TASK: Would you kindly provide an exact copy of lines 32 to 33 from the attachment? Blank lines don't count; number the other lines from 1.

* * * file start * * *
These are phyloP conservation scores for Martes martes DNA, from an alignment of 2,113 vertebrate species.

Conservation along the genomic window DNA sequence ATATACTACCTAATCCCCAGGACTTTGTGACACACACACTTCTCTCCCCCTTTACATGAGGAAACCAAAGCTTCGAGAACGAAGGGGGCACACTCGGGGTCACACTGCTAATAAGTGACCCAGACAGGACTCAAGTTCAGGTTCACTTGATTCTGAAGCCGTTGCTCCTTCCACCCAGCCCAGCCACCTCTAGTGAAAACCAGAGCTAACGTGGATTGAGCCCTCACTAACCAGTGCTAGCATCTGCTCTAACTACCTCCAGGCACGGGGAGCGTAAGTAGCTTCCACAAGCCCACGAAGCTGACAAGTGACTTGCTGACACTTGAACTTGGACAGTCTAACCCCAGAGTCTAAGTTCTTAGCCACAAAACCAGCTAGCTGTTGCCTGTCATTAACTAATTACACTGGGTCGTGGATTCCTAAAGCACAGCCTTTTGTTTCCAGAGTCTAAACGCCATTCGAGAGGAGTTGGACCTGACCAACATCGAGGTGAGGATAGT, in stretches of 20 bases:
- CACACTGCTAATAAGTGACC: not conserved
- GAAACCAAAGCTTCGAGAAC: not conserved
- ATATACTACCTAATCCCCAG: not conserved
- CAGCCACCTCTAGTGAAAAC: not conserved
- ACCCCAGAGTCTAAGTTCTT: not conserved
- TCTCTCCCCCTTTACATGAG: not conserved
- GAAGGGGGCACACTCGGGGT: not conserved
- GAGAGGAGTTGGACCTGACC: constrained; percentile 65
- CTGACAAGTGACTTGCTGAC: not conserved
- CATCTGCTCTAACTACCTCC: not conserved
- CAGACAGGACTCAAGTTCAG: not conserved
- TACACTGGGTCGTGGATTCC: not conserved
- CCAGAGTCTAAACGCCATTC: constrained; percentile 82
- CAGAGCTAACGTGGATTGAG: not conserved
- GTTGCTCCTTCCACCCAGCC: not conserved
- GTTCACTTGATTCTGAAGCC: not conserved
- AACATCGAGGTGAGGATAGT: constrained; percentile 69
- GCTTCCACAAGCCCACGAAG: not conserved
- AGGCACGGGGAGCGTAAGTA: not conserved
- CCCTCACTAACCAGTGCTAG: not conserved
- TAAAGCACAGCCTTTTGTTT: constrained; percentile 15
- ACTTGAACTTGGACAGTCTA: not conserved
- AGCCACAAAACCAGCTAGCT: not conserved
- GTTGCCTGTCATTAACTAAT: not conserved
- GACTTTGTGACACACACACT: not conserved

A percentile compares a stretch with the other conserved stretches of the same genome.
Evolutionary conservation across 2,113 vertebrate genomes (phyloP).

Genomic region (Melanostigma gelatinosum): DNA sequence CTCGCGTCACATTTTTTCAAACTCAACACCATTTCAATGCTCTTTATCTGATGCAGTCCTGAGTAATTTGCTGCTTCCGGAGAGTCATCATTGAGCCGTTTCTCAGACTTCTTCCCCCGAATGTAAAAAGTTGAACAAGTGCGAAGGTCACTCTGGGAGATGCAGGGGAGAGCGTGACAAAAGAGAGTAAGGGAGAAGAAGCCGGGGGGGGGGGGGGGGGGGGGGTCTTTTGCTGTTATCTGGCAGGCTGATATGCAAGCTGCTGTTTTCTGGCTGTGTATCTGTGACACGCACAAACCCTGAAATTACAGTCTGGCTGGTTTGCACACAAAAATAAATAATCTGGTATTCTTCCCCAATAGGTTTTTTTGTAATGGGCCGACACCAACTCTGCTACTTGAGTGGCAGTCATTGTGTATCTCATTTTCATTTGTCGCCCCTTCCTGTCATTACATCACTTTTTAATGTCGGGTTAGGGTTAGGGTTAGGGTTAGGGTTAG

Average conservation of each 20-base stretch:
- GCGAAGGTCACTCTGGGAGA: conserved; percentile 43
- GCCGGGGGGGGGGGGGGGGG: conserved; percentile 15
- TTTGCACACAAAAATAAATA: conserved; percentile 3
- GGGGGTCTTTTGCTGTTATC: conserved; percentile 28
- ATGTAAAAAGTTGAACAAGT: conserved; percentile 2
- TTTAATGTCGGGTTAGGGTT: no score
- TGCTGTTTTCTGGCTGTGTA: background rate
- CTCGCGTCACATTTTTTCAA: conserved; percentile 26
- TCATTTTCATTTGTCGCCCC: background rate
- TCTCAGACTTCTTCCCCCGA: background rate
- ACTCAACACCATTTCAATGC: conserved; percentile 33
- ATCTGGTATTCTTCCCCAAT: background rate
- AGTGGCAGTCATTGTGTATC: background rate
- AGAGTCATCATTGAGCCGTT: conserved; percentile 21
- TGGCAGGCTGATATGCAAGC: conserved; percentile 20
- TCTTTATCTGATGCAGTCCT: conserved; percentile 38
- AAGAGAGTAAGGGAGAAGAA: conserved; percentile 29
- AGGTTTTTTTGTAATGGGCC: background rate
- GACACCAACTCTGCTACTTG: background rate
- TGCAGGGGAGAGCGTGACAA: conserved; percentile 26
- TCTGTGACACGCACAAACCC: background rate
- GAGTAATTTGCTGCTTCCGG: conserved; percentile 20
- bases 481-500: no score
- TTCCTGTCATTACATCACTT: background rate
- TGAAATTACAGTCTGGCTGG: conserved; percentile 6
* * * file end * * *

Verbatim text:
- GCGAAGGTCACTCTGGGAGA: conserved; percentile 43
- GCCGGGGGGGGGGGGGGGGG: conserved; percentile 15